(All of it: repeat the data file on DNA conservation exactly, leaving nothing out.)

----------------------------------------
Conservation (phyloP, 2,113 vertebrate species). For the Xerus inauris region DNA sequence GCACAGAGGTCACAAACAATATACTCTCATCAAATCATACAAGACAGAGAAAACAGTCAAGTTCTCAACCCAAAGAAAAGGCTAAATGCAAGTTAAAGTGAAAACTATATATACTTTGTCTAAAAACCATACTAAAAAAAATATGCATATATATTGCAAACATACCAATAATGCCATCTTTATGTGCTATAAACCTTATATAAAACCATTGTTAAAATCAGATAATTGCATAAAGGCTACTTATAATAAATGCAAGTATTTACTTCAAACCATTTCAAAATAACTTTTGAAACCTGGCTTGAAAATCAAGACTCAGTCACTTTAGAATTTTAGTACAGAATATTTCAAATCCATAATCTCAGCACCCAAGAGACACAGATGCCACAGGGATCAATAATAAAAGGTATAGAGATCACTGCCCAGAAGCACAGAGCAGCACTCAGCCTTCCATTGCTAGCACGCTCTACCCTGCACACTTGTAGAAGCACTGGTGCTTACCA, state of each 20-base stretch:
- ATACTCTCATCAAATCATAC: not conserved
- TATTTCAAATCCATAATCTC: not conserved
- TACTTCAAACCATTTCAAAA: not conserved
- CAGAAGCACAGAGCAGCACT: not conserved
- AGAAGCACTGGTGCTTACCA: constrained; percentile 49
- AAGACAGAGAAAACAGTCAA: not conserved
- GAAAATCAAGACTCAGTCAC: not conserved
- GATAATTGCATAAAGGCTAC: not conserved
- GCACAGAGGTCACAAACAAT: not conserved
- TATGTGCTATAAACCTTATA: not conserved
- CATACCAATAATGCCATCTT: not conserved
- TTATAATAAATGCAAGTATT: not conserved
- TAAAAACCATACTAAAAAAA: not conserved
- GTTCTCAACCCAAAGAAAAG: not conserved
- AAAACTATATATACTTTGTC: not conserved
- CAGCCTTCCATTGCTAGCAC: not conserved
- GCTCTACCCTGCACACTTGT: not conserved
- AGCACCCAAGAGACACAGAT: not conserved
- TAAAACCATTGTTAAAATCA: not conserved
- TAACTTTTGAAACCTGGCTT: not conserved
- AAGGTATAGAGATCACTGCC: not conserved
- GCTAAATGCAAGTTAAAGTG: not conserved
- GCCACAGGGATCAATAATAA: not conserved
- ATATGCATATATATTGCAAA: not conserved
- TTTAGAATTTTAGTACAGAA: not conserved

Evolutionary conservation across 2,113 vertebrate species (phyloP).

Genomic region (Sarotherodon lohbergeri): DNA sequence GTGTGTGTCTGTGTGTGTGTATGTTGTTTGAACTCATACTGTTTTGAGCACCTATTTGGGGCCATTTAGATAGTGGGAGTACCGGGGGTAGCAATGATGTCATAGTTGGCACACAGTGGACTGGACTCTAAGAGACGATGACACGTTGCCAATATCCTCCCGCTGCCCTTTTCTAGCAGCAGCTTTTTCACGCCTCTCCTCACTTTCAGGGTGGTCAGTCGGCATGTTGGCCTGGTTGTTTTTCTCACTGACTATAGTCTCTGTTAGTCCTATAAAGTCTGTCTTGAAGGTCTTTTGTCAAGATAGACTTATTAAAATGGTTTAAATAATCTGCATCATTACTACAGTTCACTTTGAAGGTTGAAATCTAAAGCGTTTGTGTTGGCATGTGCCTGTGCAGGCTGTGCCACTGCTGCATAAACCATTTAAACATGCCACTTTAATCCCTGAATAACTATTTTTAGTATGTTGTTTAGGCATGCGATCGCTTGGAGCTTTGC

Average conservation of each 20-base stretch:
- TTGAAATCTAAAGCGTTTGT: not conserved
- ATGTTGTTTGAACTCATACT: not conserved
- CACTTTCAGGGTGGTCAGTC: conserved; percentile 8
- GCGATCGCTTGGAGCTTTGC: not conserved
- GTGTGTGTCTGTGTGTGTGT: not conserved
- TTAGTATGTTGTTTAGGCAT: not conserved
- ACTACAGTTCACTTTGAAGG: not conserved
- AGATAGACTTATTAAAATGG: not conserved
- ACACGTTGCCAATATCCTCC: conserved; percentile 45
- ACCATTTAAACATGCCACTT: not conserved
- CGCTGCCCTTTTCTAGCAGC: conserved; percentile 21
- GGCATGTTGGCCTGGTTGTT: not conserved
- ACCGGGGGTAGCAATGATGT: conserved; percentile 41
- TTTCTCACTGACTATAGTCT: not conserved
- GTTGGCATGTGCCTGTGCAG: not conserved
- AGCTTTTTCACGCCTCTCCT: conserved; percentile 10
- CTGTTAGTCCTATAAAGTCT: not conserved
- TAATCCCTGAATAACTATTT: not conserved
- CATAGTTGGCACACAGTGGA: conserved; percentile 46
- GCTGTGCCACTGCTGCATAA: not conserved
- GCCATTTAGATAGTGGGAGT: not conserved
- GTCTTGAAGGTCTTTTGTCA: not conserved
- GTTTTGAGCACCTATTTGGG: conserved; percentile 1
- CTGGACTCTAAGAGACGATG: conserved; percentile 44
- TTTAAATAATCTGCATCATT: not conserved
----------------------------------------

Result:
Conservation (phyloP, 2,113 vertebrate species). For the Xerus inauris region DNA sequence GCACAGAGGTCACAAACAATATACTCTCATCAAATCATACAAGACAGAGAAAACAGTCAAGTTCTCAACCCAAAGAAAAGGCTAAATGCAAGTTAAAGTGAAAACTATATATACTTTGTCTAAAAACCATACTAAAAAAAATATGCATATATATTGCAAACATACCAATAATGCCATCTTTATGTGCTATAAACCTTATATAAAACCATTGTTAAAATCAGATAATTGCATAAAGGCTACTTATAATAAATGCAAGTATTTACTTCAAACCATTTCAAAATAACTTTTGAAACCTGGCTTGAAAATCAAGACTCAGTCACTTTAGAATTTTAGTACAGAATATTTCAAATCCATAATCTCAGCACCCAAGAGACACAGATGCCACAGGGATCAATAATAAAAGGTATAGAGATCACTGCCCAGAAGCACAGAGCAGCACTCAGCCTTCCATTGCTAGCACGCTCTACCCTGCACACTTGTAGAAGCACTGGTGCTTACCA, state of each 20-base stretch:
- ATACTCTCATCAAATCATAC: not conserved
- TATTTCAAATCCATAATCTC: not conserved
- TACTTCAAACCATTTCAAAA: not conserved
- CAGAAGCACAGAGCAGCACT: not conserved
- AGAAGCACTGGTGCTTACCA: constrained; percentile 49
- AAGACAGAGAAAACAGTCAA: not conserved
- GAAAATCAAGACTCAGTCAC: not conserved
- GATAATTGCATAAAGGCTAC: not conserved
- GCACAGAGGTCACAAACAAT: not conserved
- TATGTGCTATAAACCTTATA: not conserved
- CATACCAATAATGCCATCTT: not conserved
- TTATAATAAATGCAAGTATT: not conserved
- TAAAAACCATACTAAAAAAA: not conserved
- GTTCTCAACCCAAAGAAAAG: not conserved
- AAAACTATATATACTTTGTC: not conserved
- CAGCCTTCCATTGCTAGCAC: not conserved
- GCTCTACCCTGCACACTTGT: not conserved
- AGCACCCAAGAGACACAGAT: not conserved
- TAAAACCATTGTTAAAATCA: not conserved
- TAACTTTTGAAACCTGGCTT: not conserved
- AAGGTATAGAGATCACTGCC: not conserved
- GCTAAATGCAAGTTAAAGTG: not conserved
- GCCACAGGGATCAATAATAA: not conserved
- ATATGCATATATATTGCAAA: not conserved
- TTTAGAATTTTAGTACAGAA: not conserved

Evolutionary conservation across 2,113 vertebrate species (phyloP).

Genomic region (Sarotherodon lohbergeri): DNA sequence GTGTGTGTCTGTGTGTGTGTATGTTGTTTGAACTCATACTGTTTTGAGCACCTATTTGGGGCCATTTAGATAGTGGGAGTACCGGGGGTAGCAATGATGTCATAGTTGGCACACAGTGGACTGGACTCTAAGAGACGATGACACGTTGCCAATATCCTCCCGCTGCCCTTTTCTAGCAGCAGCTTTTTCACGCCTCTCCTCACTTTCAGGGTGGTCAGTCGGCATGTTGGCCTGGTTGTTTTTCTCACTGACTATAGTCTCTGTTAGTCCTATAAAGTCTGTCTTGAAGGTCTTTTGTCAAGATAGACTTATTAAAATGGTTTAAATAATCTGCATCATTACTACAGTTCACTTTGAAGGTTGAAATCTAAAGCGTTTGTGTTGGCATGTGCCTGTGCAGGCTGTGCCACTGCTGCATAAACCATTTAAACATGCCACTTTAATCCCTGAATAACTATTTTTAGTATGTTGTTTAGGCATGCGATCGCTTGGAGCTTTGC

Average conservation of each 20-base stretch:
- TTGAAATCTAAAGCGTTTGT: not conserved
- ATGTTGTTTGAACTCATACT: not conserved
- CACTTTCAGGGTGGTCAGTC: conserved; percentile 8
- GCGATCGCTTGGAGCTTTGC: not conserved
- GTGTGTGTCTGTGTGTGTGT: not conserved
- TTAGTATGTTGTTTAGGCAT: not conserved
- ACTACAGTTCACTTTGAAGG: not conserved
- AGATAGACTTATTAAAATGG: not conserved
- ACACGTTGCCAATATCCTCC: conserved; percentile 45
- ACCATTTAAACATGCCACTT: not conserved
- CGCTGCCCTTTTCTAGCAGC: conserved; percentile 21
- GGCATGTTGGCCTGGTTGTT: not conserved
- ACCGGGGGTAGCAATGATGT: conserved; percentile 41
- TTTCTCACTGACTATAGTCT: not conserved
- GTTGGCATGTGCCTGTGCAG: not conserved
- AGCTTTTTCACGCCTCTCCT: conserved; percentile 10
- CTGTTAGTCCTATAAAGTCT: not conserved
- TAATCCCTGAATAACTATTT: not conserved
- CATAGTTGGCACACAGTGGA: conserved; percentile 46
- GCTGTGCCACTGCTGCATAA: not conserved
- GCCATTTAGATAGTGGGAGT: not conserved
- GTCTTGAAGGTCTTTTGTCA: not conserved
- GTTTTGAGCACCTATTTGGG: conserved; percentile 1
- CTGGACTCTAAGAGACGATG: conserved; percentile 44
- TTTAAATAATCTGCATCATT: not conserved